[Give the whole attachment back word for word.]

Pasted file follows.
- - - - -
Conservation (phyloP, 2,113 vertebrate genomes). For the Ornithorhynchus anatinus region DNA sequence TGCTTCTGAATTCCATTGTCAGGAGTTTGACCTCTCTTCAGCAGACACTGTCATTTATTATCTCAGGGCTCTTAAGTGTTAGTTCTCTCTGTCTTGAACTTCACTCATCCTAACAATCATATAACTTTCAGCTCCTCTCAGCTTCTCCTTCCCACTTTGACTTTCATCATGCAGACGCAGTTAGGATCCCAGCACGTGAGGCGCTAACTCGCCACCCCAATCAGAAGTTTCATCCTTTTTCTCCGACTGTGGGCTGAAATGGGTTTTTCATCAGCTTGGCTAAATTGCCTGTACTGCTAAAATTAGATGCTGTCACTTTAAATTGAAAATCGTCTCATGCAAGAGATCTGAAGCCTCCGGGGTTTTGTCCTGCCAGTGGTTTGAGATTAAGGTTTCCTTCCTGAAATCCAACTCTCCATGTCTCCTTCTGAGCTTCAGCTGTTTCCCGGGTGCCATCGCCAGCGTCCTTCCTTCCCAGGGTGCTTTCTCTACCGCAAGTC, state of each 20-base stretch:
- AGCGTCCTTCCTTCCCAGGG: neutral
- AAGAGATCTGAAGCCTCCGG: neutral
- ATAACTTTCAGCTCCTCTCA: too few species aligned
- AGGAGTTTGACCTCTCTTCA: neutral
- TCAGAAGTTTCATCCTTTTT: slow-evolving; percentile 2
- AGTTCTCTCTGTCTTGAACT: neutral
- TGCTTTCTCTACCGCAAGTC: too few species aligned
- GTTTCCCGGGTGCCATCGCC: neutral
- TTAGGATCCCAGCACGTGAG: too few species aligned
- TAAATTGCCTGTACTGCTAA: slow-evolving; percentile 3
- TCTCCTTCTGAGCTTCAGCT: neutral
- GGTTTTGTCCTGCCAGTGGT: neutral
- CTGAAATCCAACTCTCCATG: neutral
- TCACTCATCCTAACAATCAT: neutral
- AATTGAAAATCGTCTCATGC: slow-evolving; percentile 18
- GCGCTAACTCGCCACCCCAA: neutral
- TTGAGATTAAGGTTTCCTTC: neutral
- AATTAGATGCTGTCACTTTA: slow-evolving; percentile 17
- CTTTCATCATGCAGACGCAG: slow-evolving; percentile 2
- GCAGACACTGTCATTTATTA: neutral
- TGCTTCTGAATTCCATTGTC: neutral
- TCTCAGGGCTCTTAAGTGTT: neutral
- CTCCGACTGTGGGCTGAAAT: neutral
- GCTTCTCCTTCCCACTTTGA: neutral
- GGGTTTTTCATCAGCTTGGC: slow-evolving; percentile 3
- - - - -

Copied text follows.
Conservation (phyloP, 2,113 vertebrate genomes). For the Ornithorhynchus anatinus region DNA sequence TGCTTCTGAATTCCATTGTCAGGAGTTTGACCTCTCTTCAGCAGACACTGTCATTTATTATCTCAGGGCTCTTAAGTGTTAGTTCTCTCTGTCTTGAACTTCACTCATCCTAACAATCATATAACTTTCAGCTCCTCTCAGCTTCTCCTTCCCACTTTGACTTTCATCATGCAGACGCAGTTAGGATCCCAGCACGTGAGGCGCTAACTCGCCACCCCAATCAGAAGTTTCATCCTTTTTCTCCGACTGTGGGCTGAAATGGGTTTTTCATCAGCTTGGCTAAATTGCCTGTACTGCTAAAATTAGATGCTGTCACTTTAAATTGAAAATCGTCTCATGCAAGAGATCTGAAGCCTCCGGGGTTTTGTCCTGCCAGTGGTTTGAGATTAAGGTTTCCTTCCTGAAATCCAACTCTCCATGTCTCCTTCTGAGCTTCAGCTGTTTCCCGGGTGCCATCGCCAGCGTCCTTCCTTCCCAGGGTGCTTTCTCTACCGCAAGTC, state of each 20-base stretch:
- AGCGTCCTTCCTTCCCAGGG: neutral
- AAGAGATCTGAAGCCTCCGG: neutral
- ATAACTTTCAGCTCCTCTCA: too few species aligned
- AGGAGTTTGACCTCTCTTCA: neutral
- TCAGAAGTTTCATCCTTTTT: slow-evolving; percentile 2
- AGTTCTCTCTGTCTTGAACT: neutral
- TGCTTTCTCTACCGCAAGTC: too few species aligned
- GTTTCCCGGGTGCCATCGCC: neutral
- TTAGGATCCCAGCACGTGAG: too few species aligned
- TAAATTGCCTGTACTGCTAA: slow-evolving; percentile 3
- TCTCCTTCTGAGCTTCAGCT: neutral
- GGTTTTGTCCTGCCAGTGGT: neutral
- CTGAAATCCAACTCTCCATG: neutral
- TCACTCATCCTAACAATCAT: neutral
- AATTGAAAATCGTCTCATGC: slow-evolving; percentile 18
- GCGCTAACTCGCCACCCCAA: neutral
- TTGAGATTAAGGTTTCCTTC: neutral
- AATTAGATGCTGTCACTTTA: slow-evolving; percentile 17
- CTTTCATCATGCAGACGCAG: slow-evolving; percentile 2
- GCAGACACTGTCATTTATTA: neutral
- TGCTTCTGAATTCCATTGTC: neutral
- TCTCAGGGCTCTTAAGTGTT: neutral
- CTCCGACTGTGGGCTGAAAT: neutral
- GCTTCTCCTTCCCACTTTGA: neutral
- GGGTTTTTCATCAGCTTGGC: slow-evolving; percentile 3